LOTUS EATERS (2013)
Running Time: 78 mins. Rating: x Stars/5 Stars
MPAA Rating: NR
Director: Alexandra McGuinness
Distributor: Phase 4 Films
Cast: Antonia Campbell-Hughes, Johnny Flynn, Benn Northover, Liam Browne, Amber Anderson, Jay Choi, Gina Bramhill, Daisy Lewis, Cynthia Fortune Ryan
A recent crop of self-help, how-to-be-happy books—the kind that tell us that once you’re making $75,000 a year, each additional increment will not make you happier—also state that people in their seventies are the happiest while those in their twenties are not. This turns common sense on its head, but once you see Alexandra McGuinness’ LOTUS EATERS, you’d be inclined to agree with current research. The rich men and women in their mid-twenties go through their privileged lives addled by drugs and without purpose. You may get so depressed looking at their life-styles that you’ll give up all your money and move to an ashram or monastery. LOTUS EATERS is LA DOLCE VITA without the pizazz or artistry or flourishes that made Fellini’s tale of a philandering paparazzo’s week in Rome so gripping. The best thing that could be said about the lazily-directed, minimally structured drama LOTUS EATERS is its seventy-eight minutes’ length.
The title comes from the Greek myth about people who eat narcotic flowers and sleep apathetically, not unlike the wealthy mid-twenties group in London who party party party. Having no need to work and no reason to think that labor might be the solution to their boredom, they drug themselves, they drink, they have sex—though the film lacks enough of that last item to give it some life. The central couple, Charlie (Johnny Flynn), who is soon to drop from heroin, and his cherubic-looking girlfriend Alice (Antonia Campbell-Hughes), create attention mostly because at least one of the guys, Felix (Benn Northover) would like to take Charlie’s place (not dropping but linking up with Alice). Orna (Cynthia Fortune Ryan) looks a decade older than anyone else in the group, seemingly determined to use her authority to manipulate the members.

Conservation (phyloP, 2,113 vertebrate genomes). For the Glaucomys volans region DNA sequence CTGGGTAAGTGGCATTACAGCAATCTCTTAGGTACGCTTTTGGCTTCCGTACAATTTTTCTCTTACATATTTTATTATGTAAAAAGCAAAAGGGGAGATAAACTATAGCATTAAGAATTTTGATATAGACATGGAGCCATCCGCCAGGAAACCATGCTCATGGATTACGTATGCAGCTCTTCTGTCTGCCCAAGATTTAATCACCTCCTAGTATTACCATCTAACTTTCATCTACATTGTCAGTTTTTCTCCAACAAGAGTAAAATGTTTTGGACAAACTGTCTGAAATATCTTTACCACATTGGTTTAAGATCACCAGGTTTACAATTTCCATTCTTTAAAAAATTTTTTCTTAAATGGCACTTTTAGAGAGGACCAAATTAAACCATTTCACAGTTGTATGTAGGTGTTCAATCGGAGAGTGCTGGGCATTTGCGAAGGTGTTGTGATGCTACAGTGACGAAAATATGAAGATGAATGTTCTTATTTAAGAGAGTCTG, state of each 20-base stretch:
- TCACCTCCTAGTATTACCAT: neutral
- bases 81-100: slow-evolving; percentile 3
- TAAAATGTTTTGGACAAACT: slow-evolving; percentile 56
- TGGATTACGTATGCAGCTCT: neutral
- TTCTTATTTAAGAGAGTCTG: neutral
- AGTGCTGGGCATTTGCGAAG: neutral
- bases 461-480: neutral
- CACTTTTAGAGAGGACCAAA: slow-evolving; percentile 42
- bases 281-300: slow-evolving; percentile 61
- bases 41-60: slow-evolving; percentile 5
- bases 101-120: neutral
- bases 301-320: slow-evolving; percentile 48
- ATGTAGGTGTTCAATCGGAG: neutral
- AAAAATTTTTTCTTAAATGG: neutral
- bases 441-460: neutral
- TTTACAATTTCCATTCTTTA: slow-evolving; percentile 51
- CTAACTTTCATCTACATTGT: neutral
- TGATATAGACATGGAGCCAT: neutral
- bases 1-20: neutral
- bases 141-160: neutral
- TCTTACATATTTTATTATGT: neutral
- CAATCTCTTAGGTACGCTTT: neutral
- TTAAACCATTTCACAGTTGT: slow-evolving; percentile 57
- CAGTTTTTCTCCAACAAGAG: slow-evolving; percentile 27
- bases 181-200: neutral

Director Alexandra McGuinness, whose only previous full-length film, PARIS NOIR is about a young man from the wrong end of the tracks who falls under the spell of a bourgeois woman, has her cinematographer Gareth Munden photograph the scenes in black and white. Maybe this symbolizes the colorless, i.e. rudderless lives of the subject; maybe it’s an attempt to be pretentious like Terrence Malick. There is some hope for the soundtrack; however, in fact the best scene in the movie features Charlie in a rendition of a folk song that might take those in the audience of a certain age back to the glorious Sixties and Seventies when Arlo Guthrie, Pete Seeger and the Weavers captivated the U.S.
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